What Does “Shock Value” Refer to?

The term “shock value” refers to a material’s ability to outrage, appall, cause distress, or other negative emotions through visual, text, audio, or other means. It’s used in all areas of art, as well as advertising (shock advertising or shockvertising). Usually, shock value is used to draw awareness on social issues regarding human rights, the environment, or civil liberties.

Shock Value in the Media

As mentioned before, this concept is most used in advertising to underline important social matters. Of course, an advertisement that shocks and appalls its audience also has the benefit of being memorable and highly effective. Advertisements that use shocking audio and video pieces usually do so to highlight issues with public policies, goods, services, health issues, or other causes. This might refer to safe driving, STD prevention, racism awareness, effects of smoking, environmentalism, etc.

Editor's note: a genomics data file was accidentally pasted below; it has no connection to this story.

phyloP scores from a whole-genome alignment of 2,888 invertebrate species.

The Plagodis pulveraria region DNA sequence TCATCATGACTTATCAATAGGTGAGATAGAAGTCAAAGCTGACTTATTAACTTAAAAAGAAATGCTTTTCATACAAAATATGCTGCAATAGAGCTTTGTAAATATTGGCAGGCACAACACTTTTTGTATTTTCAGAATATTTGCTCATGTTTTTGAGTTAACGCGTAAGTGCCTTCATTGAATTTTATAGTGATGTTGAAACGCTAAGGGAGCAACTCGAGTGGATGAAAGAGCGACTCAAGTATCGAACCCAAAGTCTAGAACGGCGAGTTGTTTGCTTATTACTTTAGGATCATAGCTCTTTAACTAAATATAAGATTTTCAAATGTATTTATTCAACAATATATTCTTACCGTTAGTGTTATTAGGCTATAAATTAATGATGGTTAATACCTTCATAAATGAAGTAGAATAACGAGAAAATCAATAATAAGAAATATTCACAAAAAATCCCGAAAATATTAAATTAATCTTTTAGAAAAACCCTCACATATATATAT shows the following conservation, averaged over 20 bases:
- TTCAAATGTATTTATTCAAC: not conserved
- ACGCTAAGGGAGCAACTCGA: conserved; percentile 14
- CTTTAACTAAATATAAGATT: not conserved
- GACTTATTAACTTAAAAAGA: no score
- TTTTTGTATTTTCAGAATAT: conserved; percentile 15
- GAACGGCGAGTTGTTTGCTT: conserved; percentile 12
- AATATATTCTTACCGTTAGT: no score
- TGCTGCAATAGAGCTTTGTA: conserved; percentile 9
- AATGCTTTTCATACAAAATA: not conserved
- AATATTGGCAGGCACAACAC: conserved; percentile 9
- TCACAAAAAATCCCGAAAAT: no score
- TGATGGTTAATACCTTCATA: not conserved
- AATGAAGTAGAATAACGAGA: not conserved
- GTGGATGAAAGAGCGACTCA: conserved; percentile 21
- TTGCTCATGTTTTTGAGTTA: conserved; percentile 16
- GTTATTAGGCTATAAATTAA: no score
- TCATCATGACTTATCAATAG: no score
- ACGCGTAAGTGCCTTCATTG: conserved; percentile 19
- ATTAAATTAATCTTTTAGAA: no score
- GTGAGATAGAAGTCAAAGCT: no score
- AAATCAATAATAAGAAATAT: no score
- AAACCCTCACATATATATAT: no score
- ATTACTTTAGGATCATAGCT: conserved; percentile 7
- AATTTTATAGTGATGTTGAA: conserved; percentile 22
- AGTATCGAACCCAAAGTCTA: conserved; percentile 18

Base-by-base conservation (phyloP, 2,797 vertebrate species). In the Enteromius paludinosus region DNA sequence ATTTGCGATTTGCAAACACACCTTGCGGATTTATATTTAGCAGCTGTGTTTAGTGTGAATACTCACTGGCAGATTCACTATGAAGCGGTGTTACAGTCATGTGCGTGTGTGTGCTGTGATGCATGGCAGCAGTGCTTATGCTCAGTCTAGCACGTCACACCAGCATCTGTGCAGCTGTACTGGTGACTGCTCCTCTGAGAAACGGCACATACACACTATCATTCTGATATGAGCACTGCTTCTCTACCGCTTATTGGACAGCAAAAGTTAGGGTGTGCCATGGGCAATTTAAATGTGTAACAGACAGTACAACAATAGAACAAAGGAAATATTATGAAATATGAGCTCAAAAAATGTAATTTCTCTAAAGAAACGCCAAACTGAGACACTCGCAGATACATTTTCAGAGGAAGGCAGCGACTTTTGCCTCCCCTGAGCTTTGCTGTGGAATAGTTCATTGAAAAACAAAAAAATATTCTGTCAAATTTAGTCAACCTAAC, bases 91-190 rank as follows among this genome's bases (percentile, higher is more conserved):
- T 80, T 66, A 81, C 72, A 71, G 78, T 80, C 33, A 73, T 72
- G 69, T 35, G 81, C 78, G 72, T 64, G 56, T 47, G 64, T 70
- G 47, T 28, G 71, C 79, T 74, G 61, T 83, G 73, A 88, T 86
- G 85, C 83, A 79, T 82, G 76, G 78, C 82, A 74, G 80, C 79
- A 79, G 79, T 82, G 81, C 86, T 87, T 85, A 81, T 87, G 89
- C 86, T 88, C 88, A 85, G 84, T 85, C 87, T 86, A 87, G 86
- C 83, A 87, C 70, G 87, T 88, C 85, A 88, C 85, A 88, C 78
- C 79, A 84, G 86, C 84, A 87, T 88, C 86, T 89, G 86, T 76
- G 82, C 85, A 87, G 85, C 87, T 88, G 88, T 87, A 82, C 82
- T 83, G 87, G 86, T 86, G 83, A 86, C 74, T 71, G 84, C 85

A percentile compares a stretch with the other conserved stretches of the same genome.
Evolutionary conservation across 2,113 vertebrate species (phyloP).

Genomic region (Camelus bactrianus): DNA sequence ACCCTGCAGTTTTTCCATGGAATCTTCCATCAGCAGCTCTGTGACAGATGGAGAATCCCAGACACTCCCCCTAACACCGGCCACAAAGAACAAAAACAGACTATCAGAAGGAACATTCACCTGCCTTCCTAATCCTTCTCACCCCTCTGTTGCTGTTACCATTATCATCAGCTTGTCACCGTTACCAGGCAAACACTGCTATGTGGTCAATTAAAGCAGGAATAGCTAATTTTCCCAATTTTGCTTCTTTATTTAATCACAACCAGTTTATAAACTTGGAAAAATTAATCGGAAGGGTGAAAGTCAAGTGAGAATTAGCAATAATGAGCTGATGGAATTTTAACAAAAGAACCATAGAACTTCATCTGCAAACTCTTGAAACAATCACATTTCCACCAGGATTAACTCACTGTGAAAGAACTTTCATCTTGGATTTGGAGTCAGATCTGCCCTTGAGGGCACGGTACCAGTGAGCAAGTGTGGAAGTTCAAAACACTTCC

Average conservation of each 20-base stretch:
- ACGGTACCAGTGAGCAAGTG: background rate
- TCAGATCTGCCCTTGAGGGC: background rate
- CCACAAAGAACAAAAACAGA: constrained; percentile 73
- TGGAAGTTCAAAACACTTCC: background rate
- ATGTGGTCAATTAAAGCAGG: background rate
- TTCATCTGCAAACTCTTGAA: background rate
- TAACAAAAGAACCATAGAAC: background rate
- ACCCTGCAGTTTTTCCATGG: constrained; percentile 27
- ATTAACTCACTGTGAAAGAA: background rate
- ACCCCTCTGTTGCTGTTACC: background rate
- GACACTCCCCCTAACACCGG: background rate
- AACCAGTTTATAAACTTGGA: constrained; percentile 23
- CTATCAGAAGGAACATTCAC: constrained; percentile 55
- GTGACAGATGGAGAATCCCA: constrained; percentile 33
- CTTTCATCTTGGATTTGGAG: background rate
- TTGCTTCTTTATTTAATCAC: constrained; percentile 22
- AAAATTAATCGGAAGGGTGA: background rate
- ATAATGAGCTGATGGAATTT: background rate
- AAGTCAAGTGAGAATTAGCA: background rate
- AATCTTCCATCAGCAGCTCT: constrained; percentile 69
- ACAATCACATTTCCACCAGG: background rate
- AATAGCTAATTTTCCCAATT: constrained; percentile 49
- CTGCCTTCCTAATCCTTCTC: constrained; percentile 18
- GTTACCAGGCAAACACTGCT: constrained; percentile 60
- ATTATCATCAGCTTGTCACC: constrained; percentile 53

But shock value is also used in music, movies, and TV shows for the same purpose. Singers like Marilyn Manson, Alice Cooper, Slipknot, or Lady Gaga all use(d) shock value to get their message across. Video productions like war movies, science fiction, dystopian movies, or dramas and thrillers portraying emotional abuse can all use this technique to get their message across. There are also plenty of comedians that use shock value as a part of their humor and plenty of other artists from all fields that successfully employ these techniques.

“Shock Value” in a Sentence

“If it weren’t for the shock value of this clip, it would have never made it on air. The directing is so bad!”

“They really got the best out of the shock value for that scene, I think it helps viewers empathize with the antihero of the series.”

“Keep the shock value of your speech to a minimum, this is a tough crowd and I don’t think it would help your cause in any way.”

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